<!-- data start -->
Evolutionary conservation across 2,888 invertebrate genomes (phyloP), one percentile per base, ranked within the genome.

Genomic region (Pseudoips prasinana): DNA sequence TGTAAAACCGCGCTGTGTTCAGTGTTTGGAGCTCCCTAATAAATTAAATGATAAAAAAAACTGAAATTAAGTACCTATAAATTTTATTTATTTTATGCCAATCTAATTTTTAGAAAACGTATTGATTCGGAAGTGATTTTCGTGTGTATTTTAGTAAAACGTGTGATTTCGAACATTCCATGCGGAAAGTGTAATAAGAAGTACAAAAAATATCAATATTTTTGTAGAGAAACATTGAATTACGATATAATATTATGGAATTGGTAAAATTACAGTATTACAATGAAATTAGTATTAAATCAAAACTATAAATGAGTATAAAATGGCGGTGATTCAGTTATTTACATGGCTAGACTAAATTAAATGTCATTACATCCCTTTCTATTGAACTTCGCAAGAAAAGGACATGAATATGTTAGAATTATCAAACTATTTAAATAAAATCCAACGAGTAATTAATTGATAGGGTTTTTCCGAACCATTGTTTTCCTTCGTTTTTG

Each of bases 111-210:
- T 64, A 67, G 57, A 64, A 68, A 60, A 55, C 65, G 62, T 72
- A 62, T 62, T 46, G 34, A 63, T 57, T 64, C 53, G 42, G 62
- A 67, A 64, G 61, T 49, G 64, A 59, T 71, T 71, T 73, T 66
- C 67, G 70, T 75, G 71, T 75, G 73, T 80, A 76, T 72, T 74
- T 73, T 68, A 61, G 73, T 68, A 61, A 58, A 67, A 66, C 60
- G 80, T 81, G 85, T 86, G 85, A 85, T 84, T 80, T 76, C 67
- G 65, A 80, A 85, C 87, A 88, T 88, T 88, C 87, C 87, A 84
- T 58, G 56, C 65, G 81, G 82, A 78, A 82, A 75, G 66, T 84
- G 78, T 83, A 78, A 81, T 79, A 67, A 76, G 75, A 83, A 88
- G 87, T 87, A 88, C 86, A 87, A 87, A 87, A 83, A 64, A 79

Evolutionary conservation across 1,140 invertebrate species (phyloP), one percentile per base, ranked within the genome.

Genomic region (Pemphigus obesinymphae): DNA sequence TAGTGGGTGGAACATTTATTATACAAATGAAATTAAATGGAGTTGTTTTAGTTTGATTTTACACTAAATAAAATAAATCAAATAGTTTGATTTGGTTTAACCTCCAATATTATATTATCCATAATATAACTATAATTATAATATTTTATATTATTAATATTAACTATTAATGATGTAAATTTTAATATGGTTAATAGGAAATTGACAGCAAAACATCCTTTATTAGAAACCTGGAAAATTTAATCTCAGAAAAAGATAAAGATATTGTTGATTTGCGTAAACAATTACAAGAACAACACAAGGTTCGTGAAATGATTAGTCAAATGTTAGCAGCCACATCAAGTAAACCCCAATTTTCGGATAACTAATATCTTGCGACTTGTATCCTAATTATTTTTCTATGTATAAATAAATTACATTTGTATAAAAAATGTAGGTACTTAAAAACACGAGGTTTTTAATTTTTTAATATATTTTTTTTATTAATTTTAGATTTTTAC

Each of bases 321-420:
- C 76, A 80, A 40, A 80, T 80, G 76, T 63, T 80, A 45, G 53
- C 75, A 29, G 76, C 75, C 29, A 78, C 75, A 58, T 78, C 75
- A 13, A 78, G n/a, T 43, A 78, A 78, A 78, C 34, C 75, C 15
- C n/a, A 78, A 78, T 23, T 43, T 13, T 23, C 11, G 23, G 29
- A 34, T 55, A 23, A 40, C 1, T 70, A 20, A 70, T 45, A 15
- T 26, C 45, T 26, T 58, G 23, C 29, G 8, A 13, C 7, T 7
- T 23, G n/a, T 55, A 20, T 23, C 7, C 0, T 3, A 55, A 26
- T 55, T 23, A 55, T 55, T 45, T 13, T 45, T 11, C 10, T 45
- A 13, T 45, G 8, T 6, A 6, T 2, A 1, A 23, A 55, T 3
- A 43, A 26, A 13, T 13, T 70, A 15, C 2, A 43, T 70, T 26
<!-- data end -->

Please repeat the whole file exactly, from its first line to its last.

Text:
Evolutionary conservation across 2,888 invertebrate genomes (phyloP), one percentile per base, ranked within the genome.

Genomic region (Pseudoips prasinana): DNA sequence TGTAAAACCGCGCTGTGTTCAGTGTTTGGAGCTCCCTAATAAATTAAATGATAAAAAAAACTGAAATTAAGTACCTATAAATTTTATTTATTTTATGCCAATCTAATTTTTAGAAAACGTATTGATTCGGAAGTGATTTTCGTGTGTATTTTAGTAAAACGTGTGATTTCGAACATTCCATGCGGAAAGTGTAATAAGAAGTACAAAAAATATCAATATTTTTGTAGAGAAACATTGAATTACGATATAATATTATGGAATTGGTAAAATTACAGTATTACAATGAAATTAGTATTAAATCAAAACTATAAATGAGTATAAAATGGCGGTGATTCAGTTATTTACATGGCTAGACTAAATTAAATGTCATTACATCCCTTTCTATTGAACTTCGCAAGAAAAGGACATGAATATGTTAGAATTATCAAACTATTTAAATAAAATCCAACGAGTAATTAATTGATAGGGTTTTTCCGAACCATTGTTTTCCTTCGTTTTTG

Each of bases 111-210:
- T 64, A 67, G 57, A 64, A 68, A 60, A 55, C 65, G 62, T 72
- A 62, T 62, T 46, G 34, A 63, T 57, T 64, C 53, G 42, G 62
- A 67, A 64, G 61, T 49, G 64, A 59, T 71, T 71, T 73, T 66
- C 67, G 70, T 75, G 71, T 75, G 73, T 80, A 76, T 72, T 74
- T 73, T 68, A 61, G 73, T 68, A 61, A 58, A 67, A 66, C 60
- G 80, T 81, G 85, T 86, G 85, A 85, T 84, T 80, T 76, C 67
- G 65, A 80, A 85, C 87, A 88, T 88, T 88, C 87, C 87, A 84
- T 58, G 56, C 65, G 81, G 82, A 78, A 82, A 75, G 66, T 84
- G 78, T 83, A 78, A 81, T 79, A 67, A 76, G 75, A 83, A 88
- G 87, T 87, A 88, C 86, A 87, A 87, A 87, A 83, A 64, A 79

Evolutionary conservation across 1,140 invertebrate species (phyloP), one percentile per base, ranked within the genome.

Genomic region (Pemphigus obesinymphae): DNA sequence TAGTGGGTGGAACATTTATTATACAAATGAAATTAAATGGAGTTGTTTTAGTTTGATTTTACACTAAATAAAATAAATCAAATAGTTTGATTTGGTTTAACCTCCAATATTATATTATCCATAATATAACTATAATTATAATATTTTATATTATTAATATTAACTATTAATGATGTAAATTTTAATATGGTTAATAGGAAATTGACAGCAAAACATCCTTTATTAGAAACCTGGAAAATTTAATCTCAGAAAAAGATAAAGATATTGTTGATTTGCGTAAACAATTACAAGAACAACACAAGGTTCGTGAAATGATTAGTCAAATGTTAGCAGCCACATCAAGTAAACCCCAATTTTCGGATAACTAATATCTTGCGACTTGTATCCTAATTATTTTTCTATGTATAAATAAATTACATTTGTATAAAAAATGTAGGTACTTAAAAACACGAGGTTTTTAATTTTTTAATATATTTTTTTTATTAATTTTAGATTTTTAC

Each of bases 321-420:
- C 76, A 80, A 40, A 80, T 80, G 76, T 63, T 80, A 45, G 53
- C 75, A 29, G 76, C 75, C 29, A 78, C 75, A 58, T 78, C 75
- A 13, A 78, G n/a, T 43, A 78, A 78, A 78, C 34, C 75, C 15
- C n/a, A 78, A 78, T 23, T 43, T 13, T 23, C 11, G 23, G 29
- A 34, T 55, A 23, A 40, C 1, T 70, A 20, A 70, T 45, A 15
- T 26, C 45, T 26, T 58, G 23, C 29, G 8, A 13, C 7, T 7
- T 23, G n/a, T 55, A 20, T 23, C 7, C 0, T 3, A 55, A 26
- T 55, T 23, A 55, T 55, T 45, T 13, T 45, T 11, C 10, T 45
- A 13, T 45, G 8, T 6, A 6, T 2, A 1, A 23, A 55, T 3
- A 43, A 26, A 13, T 13, T 70, A 15, C 2, A 43, T 70, T 26